Monday, November 22, 2010

It Might Get Better

It is dishonest and cruel to prime children to expect better things from the future than the future in fact holds.


From itgetsbetter.org:
Many LGBT youth can't picture what their lives might be like as openly gay adults. They can't imagine a future for themselves. So let's show them what our lives are like, [sic] let's show them what the future may hold in store for them.

The It Gets Better Project is a creative, non-coercive suicide prevention project directed at gay youth, who are at a highly elevated risk for suicide attempts. Folks are invited to make a pledge:

Everyone deserves to be respected for who they are. I pledge to spread this message to my friends, family and neighbors. I'll speak up against hate and intolerance whenever I see it, at school and at work. I'll provide hope for lesbian, gay, bi, trans and other bullied teens by letting them know that "It Gets Better." [Bolded emphasis mine.]

Dan Savage, the creator of the project, says:

'When a gay teenager commits suicide, it's because he can't picture a life for himself that's filled with joy and family and pleasure and is worth sticking around for,' he declared.

'So I felt it was really important that, as gay adults, we show them that our lives are good and happy and healthy and that there's a life worth sticking around for after high school.'

I find many things to be supportive of here:


  • It acknowledges how sucky life is for many gay kids;
  • Non-coercive methods are advocated;
  • It's pro-gay and pro-freedom;
  • It's kind of heartwarming and encourages people not to be ashamed of something it's stupid to be ashamed of.

However, as much as I approve of these aspects of the project, I would not be able to make the above-printed pledge. "It gets better" is an empirical statement, and it is one I don't think can responsibly be made so unequivocally. I think there is a great deal of evidence that it does not, in fact, get better. It is dishonest and cruel to prime children to expect better things from the future than the future in fact holds. We do it, I think, to feel better about the wrongs we allow or commit against children, both as parents and as a society that can only function with a high rate of reproduction. We are here told to tell the gay kids and the bullied kids that it gets better. But what we need to ask first is: does it get better?

For Kristin and Candace Hermeler, the Australian twin sisters who attempted to carry out a suicide pact (with limited success) in Colorado, "it" does not seem to have gotten "better." An article in the New York Times indicates that the 29-year-old sisters were bullied as children, and chose to die at a shooting range in Colorado because of its proximity to the site of the Columbine massacre. For the Hermeler sisters (no word on their sexual orientations), being bullied in high school was not, apparently, followed by a happy life of contentment and adventure. It was followed by a mutual wish to die.

One question we need to answer empirically is whether gay suicide attempts in fact decrease dramatically with age. If they do, that's some evidence that youth is just a tough period to get through. I haven't dug up any data either way (let me know if you find some); the only study I've seen found that "first attempts" tend to cluster at young ages, but I don't think that has anything to say about later-in-life suicidality.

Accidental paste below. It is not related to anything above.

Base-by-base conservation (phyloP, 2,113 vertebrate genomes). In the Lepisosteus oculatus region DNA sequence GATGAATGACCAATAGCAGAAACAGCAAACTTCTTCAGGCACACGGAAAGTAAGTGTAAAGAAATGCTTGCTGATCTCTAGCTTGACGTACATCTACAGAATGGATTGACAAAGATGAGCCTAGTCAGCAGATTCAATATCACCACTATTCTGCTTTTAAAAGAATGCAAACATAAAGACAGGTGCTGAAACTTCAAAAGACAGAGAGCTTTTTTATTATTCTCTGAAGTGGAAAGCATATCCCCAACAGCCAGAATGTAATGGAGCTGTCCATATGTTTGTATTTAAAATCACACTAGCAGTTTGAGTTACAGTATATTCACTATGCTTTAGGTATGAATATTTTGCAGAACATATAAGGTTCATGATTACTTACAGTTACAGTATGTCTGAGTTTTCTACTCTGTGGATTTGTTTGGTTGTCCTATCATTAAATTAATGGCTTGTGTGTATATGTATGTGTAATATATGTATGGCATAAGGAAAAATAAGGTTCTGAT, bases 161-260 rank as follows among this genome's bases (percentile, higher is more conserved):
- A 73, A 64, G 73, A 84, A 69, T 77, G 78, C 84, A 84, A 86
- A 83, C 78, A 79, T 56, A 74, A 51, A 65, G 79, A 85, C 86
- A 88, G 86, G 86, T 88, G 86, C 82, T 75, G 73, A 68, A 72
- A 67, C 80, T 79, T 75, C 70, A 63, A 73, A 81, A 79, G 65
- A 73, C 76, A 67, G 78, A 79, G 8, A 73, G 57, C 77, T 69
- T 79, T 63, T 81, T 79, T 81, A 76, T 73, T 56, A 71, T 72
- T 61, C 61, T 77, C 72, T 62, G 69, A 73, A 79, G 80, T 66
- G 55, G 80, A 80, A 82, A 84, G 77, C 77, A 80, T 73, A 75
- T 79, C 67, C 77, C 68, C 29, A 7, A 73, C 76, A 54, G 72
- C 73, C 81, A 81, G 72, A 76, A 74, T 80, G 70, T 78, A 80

"It Gets Better" makes the assumption that children are committing suicide because they irrationally think life is crappy and won't get better. Many attribute the high rate of teen gay suicides to bullying and homophobia:

Beth Zemsky, director of the University's Gay, Lesbian, Bisexual and Transgender Programs Office, said [a 1998 study indicating an increased risk of suicide for gay youth] is consistent with previous research. She also said our culture's intolerance of homosexuality, which can often be violent, leads many to take their own life [sic].

"Suicide attempts are often caused by the stress of a homophobic society," said Zemsky. "The study is in line with the American Psychiatric Association. People are not killing themselves because they are gay, but because they are dealing with a society that discriminates." [Bolded emphasis mine.]

I have never seen the evolutionary psychology side of things considered with regard to the high rate of suicide among gay kids, but that nasty idea seems to require serious consideration here, if only to make better models to understand suicide. This may help us understand why gayness is a risk factor for male suicide attempts, but not female. (Personally, I took way more crap in high school for being a cheerleader and being on the math team than I ever have for being bisexual.)

The idea that youthful suffering is short-lived is an empirical proposition. There is some evidence that as people age, their ability to cope with life's suffering increases. But not always. If the organizers of the It Gets Better Project cared about intellectual honesty, they'd call it the "It Might Get Better Project."

But that wouldn't be as catchy.

18 comments:

  1. I am curious why there is no suicide prevention project for men in general. Men commit suicide at 4 times the rate of women. 80% of suicides are men.

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  2. "why gayness is a risk factor for male suicide attempts, but not female."

    Really? Why is this so according to you?

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  3. I don't have a theory yet. I only discovered the statistic recently. Very interesting!

    Here's one of the studies.

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  4. Does the statistic stand independent of the male/female difference in suicide rates? Do lesbians have a higher incidence of suicide in comparison to heterosexual females?